Week Ahead for September 14, 2020

The fall approaches and it’s a slower week than usual in local government. Not that it ever really slows down. Even with a pandemic and a host of other national crises, the nuts and bolts of municipal matters still need to be fastened and inventoried. The resources provided in this weekly report are intended to help get you up to speed with how to get involved. 

This work is supported in part by the Piedmont Environmental Council, as well as contributions from the audience. Please let me know if you have any questions! 

Monday, September 14

So far, there are no meetings that I can find, but I’m sure one will turn up. In the meantime, I’ve got a lot of stories in the works from recent meetings. Last week I was able to write up a story on the possibility of new rules to promote “missing middle” density in Crozet. So much happens each week and I am finding ways to boost my capacity to write about as much of it as I can. 


Tuesday, September 15

The Charlottesville Board of Architectural Review convenes at 5:30 p.m. for a meeting that mostly deals with specific properties. In one item, the BAR will be asked to weigh in on the proposed interpretive text for a plaque to be installed on the Coal Tower on East Water Street. The structure is a historically protected site that was built in 1942 and decommissioned in 1986. The developer of the mansions on East Water Street agreed to preserve the tower as part of the project.  (staff report) (meeting info)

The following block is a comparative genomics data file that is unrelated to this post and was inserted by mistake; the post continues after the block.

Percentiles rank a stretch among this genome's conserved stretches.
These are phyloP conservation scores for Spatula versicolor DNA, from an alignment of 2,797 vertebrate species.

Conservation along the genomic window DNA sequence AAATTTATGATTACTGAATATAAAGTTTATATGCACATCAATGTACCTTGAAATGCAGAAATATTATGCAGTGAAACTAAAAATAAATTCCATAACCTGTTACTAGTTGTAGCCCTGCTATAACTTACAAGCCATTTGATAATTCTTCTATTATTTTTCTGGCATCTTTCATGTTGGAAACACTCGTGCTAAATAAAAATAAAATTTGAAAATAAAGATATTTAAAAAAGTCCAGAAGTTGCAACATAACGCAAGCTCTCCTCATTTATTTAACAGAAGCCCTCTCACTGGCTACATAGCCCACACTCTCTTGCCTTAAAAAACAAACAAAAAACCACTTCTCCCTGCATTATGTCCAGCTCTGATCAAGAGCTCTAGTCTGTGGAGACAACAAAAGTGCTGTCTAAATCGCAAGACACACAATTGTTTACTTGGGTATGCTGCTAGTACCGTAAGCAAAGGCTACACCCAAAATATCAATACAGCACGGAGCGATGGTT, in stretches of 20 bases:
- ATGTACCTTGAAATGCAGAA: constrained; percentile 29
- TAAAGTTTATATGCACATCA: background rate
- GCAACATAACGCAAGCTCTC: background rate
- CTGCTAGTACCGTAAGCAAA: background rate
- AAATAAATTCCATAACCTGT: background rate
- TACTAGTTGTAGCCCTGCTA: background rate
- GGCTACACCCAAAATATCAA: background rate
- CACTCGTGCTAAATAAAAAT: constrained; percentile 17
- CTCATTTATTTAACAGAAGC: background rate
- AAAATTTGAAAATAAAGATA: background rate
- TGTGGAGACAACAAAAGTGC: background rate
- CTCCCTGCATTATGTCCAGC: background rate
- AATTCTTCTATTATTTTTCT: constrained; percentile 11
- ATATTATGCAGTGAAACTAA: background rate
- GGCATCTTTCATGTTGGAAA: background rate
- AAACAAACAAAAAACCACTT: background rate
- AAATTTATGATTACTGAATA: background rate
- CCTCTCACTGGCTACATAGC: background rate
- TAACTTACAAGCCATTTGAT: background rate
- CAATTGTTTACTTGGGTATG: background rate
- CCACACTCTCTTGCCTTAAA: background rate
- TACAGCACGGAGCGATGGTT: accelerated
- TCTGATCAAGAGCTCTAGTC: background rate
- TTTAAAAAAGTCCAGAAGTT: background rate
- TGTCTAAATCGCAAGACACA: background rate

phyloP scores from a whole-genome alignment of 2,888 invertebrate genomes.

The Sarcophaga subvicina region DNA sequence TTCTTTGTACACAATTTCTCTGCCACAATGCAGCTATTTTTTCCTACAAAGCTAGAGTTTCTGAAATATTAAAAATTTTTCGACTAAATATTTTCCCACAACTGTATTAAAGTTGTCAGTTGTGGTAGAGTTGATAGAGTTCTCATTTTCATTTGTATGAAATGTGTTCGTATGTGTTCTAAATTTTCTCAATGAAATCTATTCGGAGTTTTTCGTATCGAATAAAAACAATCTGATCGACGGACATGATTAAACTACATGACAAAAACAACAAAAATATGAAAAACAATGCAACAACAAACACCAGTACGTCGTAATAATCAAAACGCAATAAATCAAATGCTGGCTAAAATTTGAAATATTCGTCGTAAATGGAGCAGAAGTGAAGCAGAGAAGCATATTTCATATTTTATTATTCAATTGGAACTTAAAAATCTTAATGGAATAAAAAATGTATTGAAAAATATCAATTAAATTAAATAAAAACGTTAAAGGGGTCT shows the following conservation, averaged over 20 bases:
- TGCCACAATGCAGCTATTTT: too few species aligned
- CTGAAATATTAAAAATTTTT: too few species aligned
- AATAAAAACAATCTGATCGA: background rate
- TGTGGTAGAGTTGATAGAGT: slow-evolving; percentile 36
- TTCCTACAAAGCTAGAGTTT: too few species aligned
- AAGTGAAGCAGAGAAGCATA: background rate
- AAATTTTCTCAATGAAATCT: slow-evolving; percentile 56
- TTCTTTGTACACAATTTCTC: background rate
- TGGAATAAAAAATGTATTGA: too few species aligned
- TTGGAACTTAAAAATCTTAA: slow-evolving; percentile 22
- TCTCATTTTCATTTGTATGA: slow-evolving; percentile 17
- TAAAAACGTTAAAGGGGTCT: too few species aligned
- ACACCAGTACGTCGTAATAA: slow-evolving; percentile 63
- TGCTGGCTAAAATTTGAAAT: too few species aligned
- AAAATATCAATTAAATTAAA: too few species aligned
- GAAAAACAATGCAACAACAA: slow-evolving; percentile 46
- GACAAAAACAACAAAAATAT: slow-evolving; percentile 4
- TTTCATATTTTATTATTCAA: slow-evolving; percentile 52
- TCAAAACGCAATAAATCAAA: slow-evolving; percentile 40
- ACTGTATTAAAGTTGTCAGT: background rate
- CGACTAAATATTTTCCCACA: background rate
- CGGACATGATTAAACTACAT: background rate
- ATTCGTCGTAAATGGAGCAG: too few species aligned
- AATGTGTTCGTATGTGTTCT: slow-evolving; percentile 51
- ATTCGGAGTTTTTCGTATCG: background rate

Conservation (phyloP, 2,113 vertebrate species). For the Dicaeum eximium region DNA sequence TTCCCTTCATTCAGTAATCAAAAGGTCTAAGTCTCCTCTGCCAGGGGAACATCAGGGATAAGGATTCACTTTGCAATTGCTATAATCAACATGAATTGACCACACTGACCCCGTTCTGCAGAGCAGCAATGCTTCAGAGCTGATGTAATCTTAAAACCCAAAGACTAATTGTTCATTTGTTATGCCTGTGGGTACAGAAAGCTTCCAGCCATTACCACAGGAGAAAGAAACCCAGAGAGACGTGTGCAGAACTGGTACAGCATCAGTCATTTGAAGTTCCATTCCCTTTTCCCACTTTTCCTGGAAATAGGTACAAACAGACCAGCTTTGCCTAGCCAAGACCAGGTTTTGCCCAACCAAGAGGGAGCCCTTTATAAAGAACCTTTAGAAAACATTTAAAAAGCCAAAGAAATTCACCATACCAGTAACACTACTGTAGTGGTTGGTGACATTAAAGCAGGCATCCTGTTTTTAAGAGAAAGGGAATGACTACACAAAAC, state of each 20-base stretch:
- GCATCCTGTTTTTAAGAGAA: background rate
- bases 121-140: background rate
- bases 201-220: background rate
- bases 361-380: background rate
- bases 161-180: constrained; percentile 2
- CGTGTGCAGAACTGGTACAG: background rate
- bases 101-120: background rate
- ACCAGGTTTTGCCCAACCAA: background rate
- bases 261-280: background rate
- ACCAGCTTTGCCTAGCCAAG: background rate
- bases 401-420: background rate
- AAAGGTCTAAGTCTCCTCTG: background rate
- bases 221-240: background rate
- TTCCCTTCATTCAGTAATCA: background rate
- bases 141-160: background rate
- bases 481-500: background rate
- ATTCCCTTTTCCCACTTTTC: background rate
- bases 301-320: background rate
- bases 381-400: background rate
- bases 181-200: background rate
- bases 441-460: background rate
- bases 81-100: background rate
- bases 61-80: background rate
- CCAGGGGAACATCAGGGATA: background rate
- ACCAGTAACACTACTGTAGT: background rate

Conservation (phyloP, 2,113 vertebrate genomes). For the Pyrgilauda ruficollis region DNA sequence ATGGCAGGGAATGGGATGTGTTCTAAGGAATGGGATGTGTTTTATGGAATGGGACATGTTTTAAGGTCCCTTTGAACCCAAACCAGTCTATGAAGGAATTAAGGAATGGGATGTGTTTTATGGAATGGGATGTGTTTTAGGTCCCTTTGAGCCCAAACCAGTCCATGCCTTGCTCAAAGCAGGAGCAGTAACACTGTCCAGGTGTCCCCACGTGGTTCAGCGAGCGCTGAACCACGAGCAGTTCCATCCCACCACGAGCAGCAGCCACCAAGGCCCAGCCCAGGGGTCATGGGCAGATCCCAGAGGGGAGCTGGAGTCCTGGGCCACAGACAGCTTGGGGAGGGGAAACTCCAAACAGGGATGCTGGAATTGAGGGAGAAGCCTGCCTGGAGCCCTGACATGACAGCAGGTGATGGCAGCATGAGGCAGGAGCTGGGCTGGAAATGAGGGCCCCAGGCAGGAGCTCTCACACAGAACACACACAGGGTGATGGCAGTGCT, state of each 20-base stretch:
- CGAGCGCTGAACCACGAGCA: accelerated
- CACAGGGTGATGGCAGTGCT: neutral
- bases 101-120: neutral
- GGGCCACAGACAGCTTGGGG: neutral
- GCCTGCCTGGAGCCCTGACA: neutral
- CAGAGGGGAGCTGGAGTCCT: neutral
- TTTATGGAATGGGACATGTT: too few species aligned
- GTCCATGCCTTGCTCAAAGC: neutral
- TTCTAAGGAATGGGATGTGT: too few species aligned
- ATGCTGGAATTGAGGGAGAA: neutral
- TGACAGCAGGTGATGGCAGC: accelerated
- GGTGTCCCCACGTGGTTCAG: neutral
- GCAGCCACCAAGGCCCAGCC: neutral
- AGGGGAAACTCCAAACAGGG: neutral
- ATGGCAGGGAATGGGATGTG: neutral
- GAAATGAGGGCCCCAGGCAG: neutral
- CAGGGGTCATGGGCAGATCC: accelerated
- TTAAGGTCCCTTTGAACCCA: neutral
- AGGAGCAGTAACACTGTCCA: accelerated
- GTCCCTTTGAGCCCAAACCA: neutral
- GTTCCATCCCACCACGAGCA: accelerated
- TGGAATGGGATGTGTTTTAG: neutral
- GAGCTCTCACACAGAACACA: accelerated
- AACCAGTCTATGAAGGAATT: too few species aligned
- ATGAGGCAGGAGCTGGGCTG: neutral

Another item is a preliminary discussion on restoration of an historic structure in Fifeville that is one of the city’s individually protected properties (IPP). The Barksdale-Coles-Hailstock House dates back to the 1860’s and the request is to demolish several outbuildings constructed in the mid 20th century. (staff report

A third item of note also involves an IPP. Wyndhurst is a two-story house on Preston Place near the University of Virginia. There is a proposal to build a new apartment building in the yard. (staff report)  

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If you’ve ever wanted to get involved with the finer details of transportation planning in the community, a good place to start would be to watch the Albemarle Planning Commission beginning at 6 p.m. (agenda)

The Commission will hold a work session on how applications for new neighborhoods calculate the number of vehicle trips they will generate. The Albemarle Board of Supervisors received a briefing on September 2 on the“traffic impact analyses” (TIA) that go into land use planning.

“TIA’s are also sometimes referred to as traffic impact statement, and they evaluate a proposed project’s effect on the transportation system,” McDermott said. “They are done for rezonings and special use permits and they are requested when a development would substantially affect transportation on public roadways.”  

These studies can also help developers and planners come up with ideas for ways to mitigate the impacts on the new development, currently usually discussed in terms of proffers. 

“They have to be specifically attributable to the development that is proposed, they have to be reasonable, and they are offered by the applicant, so we can’t require those,” McDermott said. 

In another work session, the president of Jaunt will give a presentation on the on-demand service his agency will pilot in the coming months. (presentation)

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At 11 a.m., Charlottesville’s in-house talk show will feature a discussion on how the city is preparing for the elections. (info